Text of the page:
If you're an indie, one random family crisis, like the one we've just hit, or a localised disaster blows all idea of project deadlines out of the window. Which makes any sudden costs even worse as you’re dependent on project completion to earn.

In a studio, a well-planned team should be able to cover you needing time away and (usually) you still get paid.

There's a definite risk factor to consider.

Pierre-Luc Vettier CEO Zero Games Studios

I would advise developers to gain experience first, but not necessarily in a video games studio. You can learn a lot in other fields and experience is good, wherever it comes from.

For example, I'm pretty sure you'll learn a lot more tricks about PR and marketing in a communications agency than in a video games studio. Indies must have a wide range of abilities to be successful and you can't learn all the best advice by staying in a video games environment.

Working in very different types of companies (very large to very small) is also important to understand how all of this works, so try to pick the best aspects of each one if possible.

That's more or less what I did for myself and it has been very useful.

Dan Menard CEO Double Stallion

I would advise getting some studio experience before starting an indie project. I didn't follow my own advice because my background is more in mods (hobbyist development) and aside from a short four-month stint at EA, I really didn't have much professional games development experience.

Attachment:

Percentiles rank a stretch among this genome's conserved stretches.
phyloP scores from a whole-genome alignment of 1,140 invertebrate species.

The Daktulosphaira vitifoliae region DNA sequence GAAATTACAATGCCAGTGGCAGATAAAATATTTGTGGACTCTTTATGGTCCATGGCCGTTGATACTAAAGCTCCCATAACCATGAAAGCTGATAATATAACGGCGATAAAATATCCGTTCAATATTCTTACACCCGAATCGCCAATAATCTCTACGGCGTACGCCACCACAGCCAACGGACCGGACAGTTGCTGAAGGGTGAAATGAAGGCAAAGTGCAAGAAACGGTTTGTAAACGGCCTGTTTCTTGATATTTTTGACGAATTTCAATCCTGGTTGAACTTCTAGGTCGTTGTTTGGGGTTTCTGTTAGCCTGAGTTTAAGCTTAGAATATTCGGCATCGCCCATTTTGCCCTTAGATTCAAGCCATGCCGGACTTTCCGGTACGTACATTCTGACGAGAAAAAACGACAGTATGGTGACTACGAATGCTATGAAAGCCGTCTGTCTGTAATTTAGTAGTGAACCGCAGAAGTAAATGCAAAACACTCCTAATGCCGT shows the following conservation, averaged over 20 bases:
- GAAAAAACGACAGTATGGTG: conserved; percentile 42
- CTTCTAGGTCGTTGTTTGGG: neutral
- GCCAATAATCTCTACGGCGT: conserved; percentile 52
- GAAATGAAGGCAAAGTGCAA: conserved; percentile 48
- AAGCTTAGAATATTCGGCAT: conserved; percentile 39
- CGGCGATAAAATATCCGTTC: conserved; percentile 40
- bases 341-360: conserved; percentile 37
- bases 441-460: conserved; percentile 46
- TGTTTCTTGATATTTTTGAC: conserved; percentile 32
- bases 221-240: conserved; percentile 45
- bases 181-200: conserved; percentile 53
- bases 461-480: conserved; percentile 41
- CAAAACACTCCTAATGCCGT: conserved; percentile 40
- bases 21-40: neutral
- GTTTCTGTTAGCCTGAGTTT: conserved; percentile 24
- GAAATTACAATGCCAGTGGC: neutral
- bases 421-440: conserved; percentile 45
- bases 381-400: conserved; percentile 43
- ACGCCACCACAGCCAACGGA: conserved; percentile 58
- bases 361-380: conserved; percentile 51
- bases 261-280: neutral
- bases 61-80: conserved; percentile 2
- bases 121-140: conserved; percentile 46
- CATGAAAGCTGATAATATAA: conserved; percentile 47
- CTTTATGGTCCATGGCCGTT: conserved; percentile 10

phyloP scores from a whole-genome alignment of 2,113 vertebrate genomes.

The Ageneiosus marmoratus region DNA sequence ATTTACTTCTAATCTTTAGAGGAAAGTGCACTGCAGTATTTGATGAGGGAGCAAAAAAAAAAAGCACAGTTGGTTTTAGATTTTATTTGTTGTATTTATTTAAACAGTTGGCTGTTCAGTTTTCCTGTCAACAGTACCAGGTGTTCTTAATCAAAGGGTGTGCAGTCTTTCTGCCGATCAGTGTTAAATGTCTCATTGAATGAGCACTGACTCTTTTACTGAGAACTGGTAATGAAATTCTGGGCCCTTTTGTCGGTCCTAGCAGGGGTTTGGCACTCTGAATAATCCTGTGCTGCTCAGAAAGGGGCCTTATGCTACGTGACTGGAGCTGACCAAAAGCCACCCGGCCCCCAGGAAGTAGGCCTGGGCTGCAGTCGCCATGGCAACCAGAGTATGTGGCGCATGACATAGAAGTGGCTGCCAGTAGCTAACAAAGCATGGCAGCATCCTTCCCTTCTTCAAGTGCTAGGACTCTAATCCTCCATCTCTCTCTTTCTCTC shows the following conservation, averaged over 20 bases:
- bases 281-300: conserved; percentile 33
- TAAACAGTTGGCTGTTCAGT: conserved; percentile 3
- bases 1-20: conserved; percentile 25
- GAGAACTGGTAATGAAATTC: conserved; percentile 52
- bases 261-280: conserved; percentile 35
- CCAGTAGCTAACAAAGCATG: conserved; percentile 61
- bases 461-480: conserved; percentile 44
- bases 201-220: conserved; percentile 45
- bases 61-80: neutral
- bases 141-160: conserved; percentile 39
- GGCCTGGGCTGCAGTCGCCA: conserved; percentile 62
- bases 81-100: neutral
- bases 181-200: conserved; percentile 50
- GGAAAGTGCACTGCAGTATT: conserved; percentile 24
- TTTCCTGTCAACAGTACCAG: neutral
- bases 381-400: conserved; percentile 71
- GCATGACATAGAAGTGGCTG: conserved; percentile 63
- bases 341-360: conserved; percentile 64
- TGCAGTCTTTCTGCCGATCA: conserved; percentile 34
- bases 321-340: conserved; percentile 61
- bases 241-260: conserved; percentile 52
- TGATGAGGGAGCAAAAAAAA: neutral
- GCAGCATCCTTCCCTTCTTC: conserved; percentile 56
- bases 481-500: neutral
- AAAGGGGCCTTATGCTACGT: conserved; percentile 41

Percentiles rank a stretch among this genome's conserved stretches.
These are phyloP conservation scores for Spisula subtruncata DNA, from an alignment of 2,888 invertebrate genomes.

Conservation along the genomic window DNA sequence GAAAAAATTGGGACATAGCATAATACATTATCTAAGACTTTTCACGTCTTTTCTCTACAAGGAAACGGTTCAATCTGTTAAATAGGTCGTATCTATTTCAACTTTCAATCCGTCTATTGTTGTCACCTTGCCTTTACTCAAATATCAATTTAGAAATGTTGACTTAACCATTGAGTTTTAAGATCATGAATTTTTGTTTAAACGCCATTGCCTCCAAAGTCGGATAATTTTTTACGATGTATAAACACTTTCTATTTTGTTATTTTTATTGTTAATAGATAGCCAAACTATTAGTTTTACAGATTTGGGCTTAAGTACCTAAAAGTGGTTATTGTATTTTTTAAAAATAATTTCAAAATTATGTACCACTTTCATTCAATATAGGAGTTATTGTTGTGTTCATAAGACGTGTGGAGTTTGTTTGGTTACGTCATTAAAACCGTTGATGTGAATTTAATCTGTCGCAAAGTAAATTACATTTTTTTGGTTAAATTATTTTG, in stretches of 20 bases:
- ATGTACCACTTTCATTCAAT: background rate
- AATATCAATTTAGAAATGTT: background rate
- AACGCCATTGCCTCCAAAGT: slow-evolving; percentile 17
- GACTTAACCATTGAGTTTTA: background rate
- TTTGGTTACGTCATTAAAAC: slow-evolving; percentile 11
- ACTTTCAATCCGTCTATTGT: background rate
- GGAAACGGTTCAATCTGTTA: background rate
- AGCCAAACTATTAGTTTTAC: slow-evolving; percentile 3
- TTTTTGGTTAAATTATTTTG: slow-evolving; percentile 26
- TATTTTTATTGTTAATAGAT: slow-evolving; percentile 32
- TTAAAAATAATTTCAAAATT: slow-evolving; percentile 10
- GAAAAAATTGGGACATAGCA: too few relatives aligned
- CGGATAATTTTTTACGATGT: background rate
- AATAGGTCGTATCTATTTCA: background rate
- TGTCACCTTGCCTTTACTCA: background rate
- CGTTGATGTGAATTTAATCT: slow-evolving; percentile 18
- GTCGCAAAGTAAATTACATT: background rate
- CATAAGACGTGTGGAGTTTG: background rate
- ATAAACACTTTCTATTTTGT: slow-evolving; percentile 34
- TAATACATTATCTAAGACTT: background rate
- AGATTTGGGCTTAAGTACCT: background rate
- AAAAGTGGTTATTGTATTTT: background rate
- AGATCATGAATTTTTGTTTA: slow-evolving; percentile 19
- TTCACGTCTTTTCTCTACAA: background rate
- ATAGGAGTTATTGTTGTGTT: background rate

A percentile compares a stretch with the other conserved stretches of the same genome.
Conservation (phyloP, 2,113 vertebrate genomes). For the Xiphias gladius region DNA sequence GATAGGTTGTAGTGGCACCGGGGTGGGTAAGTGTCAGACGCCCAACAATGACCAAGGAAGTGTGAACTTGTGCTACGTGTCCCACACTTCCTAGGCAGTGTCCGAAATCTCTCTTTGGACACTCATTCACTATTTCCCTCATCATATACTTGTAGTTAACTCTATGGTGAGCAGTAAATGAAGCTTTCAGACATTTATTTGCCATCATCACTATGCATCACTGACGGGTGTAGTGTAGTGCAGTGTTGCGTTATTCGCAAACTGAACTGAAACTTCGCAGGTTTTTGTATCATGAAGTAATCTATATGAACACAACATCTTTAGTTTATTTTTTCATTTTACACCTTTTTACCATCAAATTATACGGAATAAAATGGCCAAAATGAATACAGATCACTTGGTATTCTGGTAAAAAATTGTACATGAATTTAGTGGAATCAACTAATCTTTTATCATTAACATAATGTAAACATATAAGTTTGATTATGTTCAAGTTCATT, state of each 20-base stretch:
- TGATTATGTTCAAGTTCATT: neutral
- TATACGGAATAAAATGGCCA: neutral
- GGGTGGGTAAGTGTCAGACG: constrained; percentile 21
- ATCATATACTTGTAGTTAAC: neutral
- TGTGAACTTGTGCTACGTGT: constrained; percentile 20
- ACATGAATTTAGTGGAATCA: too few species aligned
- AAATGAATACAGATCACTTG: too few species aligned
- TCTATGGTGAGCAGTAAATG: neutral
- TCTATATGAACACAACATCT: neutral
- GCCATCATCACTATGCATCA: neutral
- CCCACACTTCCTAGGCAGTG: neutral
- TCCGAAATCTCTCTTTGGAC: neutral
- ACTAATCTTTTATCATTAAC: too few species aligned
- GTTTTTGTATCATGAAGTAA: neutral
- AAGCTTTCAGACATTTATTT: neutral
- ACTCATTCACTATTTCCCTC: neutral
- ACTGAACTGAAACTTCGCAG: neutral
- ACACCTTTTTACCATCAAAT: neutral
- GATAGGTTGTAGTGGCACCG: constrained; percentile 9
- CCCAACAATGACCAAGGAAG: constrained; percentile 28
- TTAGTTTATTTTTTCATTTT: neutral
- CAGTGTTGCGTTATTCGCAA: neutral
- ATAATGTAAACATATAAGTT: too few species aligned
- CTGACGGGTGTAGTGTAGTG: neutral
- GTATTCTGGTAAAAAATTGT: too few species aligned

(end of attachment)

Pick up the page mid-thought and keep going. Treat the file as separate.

Just spending four months at a big publisher taught me a lot.
Dan Menard

Just spending those four months at a big publisher taught me a lot, but I didn't have time to get fully immersed in the process and the culture.

As a result, I've probably learned a few lessons the hard way and it is a big effort to catch up to the rest of the industry (because they've been doing it for years) if you have no idea how games are made, how teams are structured or how companies work before starting your own studio.

Those are lessons you can learn much more quickly and safely working for someone. I sometimes regret not having that studio experience because I feel it would give me more confidence in negotiations and in how I manage my teams.

Your mileage may vary though and many times studios can be tough places to work. Best of luck on your journey and happy new year!

Molly Heady-Carroll Co-founder & Lead Artist Arcane Circus

I live in the Netherlands and graduated from the Utrecht School of Arts in 2014 with a MA in Game Art.